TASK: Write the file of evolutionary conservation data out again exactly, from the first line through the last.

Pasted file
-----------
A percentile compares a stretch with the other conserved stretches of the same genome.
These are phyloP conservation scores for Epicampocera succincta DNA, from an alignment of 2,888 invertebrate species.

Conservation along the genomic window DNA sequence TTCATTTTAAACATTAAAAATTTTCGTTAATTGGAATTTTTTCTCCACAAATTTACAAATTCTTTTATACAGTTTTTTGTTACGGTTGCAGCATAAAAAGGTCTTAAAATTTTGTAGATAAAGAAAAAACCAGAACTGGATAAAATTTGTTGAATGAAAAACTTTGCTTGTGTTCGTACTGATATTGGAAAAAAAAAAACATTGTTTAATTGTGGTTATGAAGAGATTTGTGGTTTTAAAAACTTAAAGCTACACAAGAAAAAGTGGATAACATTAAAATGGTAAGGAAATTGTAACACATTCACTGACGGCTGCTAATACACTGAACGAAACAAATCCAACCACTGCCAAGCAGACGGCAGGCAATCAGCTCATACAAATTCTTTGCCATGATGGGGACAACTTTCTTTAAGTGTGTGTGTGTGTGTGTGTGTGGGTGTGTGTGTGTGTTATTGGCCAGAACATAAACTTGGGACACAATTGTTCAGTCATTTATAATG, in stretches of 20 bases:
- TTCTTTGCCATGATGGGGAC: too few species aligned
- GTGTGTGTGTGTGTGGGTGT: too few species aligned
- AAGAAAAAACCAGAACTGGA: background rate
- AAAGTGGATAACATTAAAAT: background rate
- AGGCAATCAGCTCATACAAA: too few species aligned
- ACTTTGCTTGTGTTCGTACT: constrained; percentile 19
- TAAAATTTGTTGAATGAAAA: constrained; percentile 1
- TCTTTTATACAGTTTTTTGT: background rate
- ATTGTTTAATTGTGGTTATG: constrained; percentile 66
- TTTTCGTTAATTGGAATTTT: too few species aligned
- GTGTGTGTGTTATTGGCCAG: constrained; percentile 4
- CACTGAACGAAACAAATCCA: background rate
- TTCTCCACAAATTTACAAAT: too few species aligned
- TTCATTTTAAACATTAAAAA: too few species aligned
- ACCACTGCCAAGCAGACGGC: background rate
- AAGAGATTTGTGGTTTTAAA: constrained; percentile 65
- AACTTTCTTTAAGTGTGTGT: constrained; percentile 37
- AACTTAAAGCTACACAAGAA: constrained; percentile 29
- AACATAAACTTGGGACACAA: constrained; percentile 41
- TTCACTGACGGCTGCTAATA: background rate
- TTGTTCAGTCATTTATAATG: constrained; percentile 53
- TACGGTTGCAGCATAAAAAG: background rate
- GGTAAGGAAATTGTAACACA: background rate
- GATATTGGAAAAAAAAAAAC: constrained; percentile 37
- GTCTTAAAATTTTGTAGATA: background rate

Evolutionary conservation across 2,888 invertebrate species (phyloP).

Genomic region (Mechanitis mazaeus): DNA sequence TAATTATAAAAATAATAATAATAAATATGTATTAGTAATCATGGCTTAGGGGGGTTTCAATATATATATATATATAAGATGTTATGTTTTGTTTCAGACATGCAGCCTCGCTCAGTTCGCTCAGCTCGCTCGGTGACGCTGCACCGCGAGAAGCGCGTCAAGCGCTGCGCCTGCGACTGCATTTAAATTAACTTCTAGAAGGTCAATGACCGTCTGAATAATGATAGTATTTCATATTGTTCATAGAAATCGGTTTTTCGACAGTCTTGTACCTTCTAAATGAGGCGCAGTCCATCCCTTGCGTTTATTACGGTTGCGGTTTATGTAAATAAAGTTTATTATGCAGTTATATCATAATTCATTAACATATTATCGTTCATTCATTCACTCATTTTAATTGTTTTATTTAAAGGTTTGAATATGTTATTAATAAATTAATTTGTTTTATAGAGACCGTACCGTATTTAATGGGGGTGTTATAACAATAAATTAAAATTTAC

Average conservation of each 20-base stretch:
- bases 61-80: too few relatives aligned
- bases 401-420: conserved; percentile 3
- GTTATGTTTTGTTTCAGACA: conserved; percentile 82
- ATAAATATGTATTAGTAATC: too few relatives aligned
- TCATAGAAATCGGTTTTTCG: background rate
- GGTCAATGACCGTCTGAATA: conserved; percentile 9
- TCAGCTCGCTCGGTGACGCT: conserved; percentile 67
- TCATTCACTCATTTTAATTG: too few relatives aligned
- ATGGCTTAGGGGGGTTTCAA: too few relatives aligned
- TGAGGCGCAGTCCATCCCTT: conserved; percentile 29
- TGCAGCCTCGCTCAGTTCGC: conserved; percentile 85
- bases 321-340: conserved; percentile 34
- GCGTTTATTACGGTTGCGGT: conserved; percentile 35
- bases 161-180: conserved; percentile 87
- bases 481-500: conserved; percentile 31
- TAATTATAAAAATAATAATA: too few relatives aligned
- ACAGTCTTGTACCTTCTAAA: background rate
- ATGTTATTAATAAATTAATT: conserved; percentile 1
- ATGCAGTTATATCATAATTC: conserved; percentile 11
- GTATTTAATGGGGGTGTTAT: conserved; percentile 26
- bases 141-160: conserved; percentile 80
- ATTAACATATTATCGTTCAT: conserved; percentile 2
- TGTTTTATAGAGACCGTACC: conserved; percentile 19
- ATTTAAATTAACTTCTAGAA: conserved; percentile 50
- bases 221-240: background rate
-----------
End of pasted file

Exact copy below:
A percentile compares a stretch with the other conserved stretches of the same genome.
These are phyloP conservation scores for Epicampocera succincta DNA, from an alignment of 2,888 invertebrate species.

Conservation along the genomic window DNA sequence TTCATTTTAAACATTAAAAATTTTCGTTAATTGGAATTTTTTCTCCACAAATTTACAAATTCTTTTATACAGTTTTTTGTTACGGTTGCAGCATAAAAAGGTCTTAAAATTTTGTAGATAAAGAAAAAACCAGAACTGGATAAAATTTGTTGAATGAAAAACTTTGCTTGTGTTCGTACTGATATTGGAAAAAAAAAAACATTGTTTAATTGTGGTTATGAAGAGATTTGTGGTTTTAAAAACTTAAAGCTACACAAGAAAAAGTGGATAACATTAAAATGGTAAGGAAATTGTAACACATTCACTGACGGCTGCTAATACACTGAACGAAACAAATCCAACCACTGCCAAGCAGACGGCAGGCAATCAGCTCATACAAATTCTTTGCCATGATGGGGACAACTTTCTTTAAGTGTGTGTGTGTGTGTGTGTGTGGGTGTGTGTGTGTGTTATTGGCCAGAACATAAACTTGGGACACAATTGTTCAGTCATTTATAATG, in stretches of 20 bases:
- TTCTTTGCCATGATGGGGAC: too few species aligned
- GTGTGTGTGTGTGTGGGTGT: too few species aligned
- AAGAAAAAACCAGAACTGGA: background rate
- AAAGTGGATAACATTAAAAT: background rate
- AGGCAATCAGCTCATACAAA: too few species aligned
- ACTTTGCTTGTGTTCGTACT: constrained; percentile 19
- TAAAATTTGTTGAATGAAAA: constrained; percentile 1
- TCTTTTATACAGTTTTTTGT: background rate
- ATTGTTTAATTGTGGTTATG: constrained; percentile 66
- TTTTCGTTAATTGGAATTTT: too few species aligned
- GTGTGTGTGTTATTGGCCAG: constrained; percentile 4
- CACTGAACGAAACAAATCCA: background rate
- TTCTCCACAAATTTACAAAT: too few species aligned
- TTCATTTTAAACATTAAAAA: too few species aligned
- ACCACTGCCAAGCAGACGGC: background rate
- AAGAGATTTGTGGTTTTAAA: constrained; percentile 65
- AACTTTCTTTAAGTGTGTGT: constrained; percentile 37
- AACTTAAAGCTACACAAGAA: constrained; percentile 29
- AACATAAACTTGGGACACAA: constrained; percentile 41
- TTCACTGACGGCTGCTAATA: background rate
- TTGTTCAGTCATTTATAATG: constrained; percentile 53
- TACGGTTGCAGCATAAAAAG: background rate
- GGTAAGGAAATTGTAACACA: background rate
- GATATTGGAAAAAAAAAAAC: constrained; percentile 37
- GTCTTAAAATTTTGTAGATA: background rate

Evolutionary conservation across 2,888 invertebrate species (phyloP).

Genomic region (Mechanitis mazaeus): DNA sequence TAATTATAAAAATAATAATAATAAATATGTATTAGTAATCATGGCTTAGGGGGGTTTCAATATATATATATATATAAGATGTTATGTTTTGTTTCAGACATGCAGCCTCGCTCAGTTCGCTCAGCTCGCTCGGTGACGCTGCACCGCGAGAAGCGCGTCAAGCGCTGCGCCTGCGACTGCATTTAAATTAACTTCTAGAAGGTCAATGACCGTCTGAATAATGATAGTATTTCATATTGTTCATAGAAATCGGTTTTTCGACAGTCTTGTACCTTCTAAATGAGGCGCAGTCCATCCCTTGCGTTTATTACGGTTGCGGTTTATGTAAATAAAGTTTATTATGCAGTTATATCATAATTCATTAACATATTATCGTTCATTCATTCACTCATTTTAATTGTTTTATTTAAAGGTTTGAATATGTTATTAATAAATTAATTTGTTTTATAGAGACCGTACCGTATTTAATGGGGGTGTTATAACAATAAATTAAAATTTAC

Average conservation of each 20-base stretch:
- bases 61-80: too few relatives aligned
- bases 401-420: conserved; percentile 3
- GTTATGTTTTGTTTCAGACA: conserved; percentile 82
- ATAAATATGTATTAGTAATC: too few relatives aligned
- TCATAGAAATCGGTTTTTCG: background rate
- GGTCAATGACCGTCTGAATA: conserved; percentile 9
- TCAGCTCGCTCGGTGACGCT: conserved; percentile 67
- TCATTCACTCATTTTAATTG: too few relatives aligned
- ATGGCTTAGGGGGGTTTCAA: too few relatives aligned
- TGAGGCGCAGTCCATCCCTT: conserved; percentile 29
- TGCAGCCTCGCTCAGTTCGC: conserved; percentile 85
- bases 321-340: conserved; percentile 34
- GCGTTTATTACGGTTGCGGT: conserved; percentile 35
- bases 161-180: conserved; percentile 87
- bases 481-500: conserved; percentile 31
- TAATTATAAAAATAATAATA: too few relatives aligned
- ACAGTCTTGTACCTTCTAAA: background rate
- ATGTTATTAATAAATTAATT: conserved; percentile 1
- ATGCAGTTATATCATAATTC: conserved; percentile 11
- GTATTTAATGGGGGTGTTAT: conserved; percentile 26
- bases 141-160: conserved; percentile 80
- ATTAACATATTATCGTTCAT: conserved; percentile 2
- TGTTTTATAGAGACCGTACC: conserved; percentile 19
- ATTTAAATTAACTTCTAGAA: conserved; percentile 50
- bases 221-240: background rate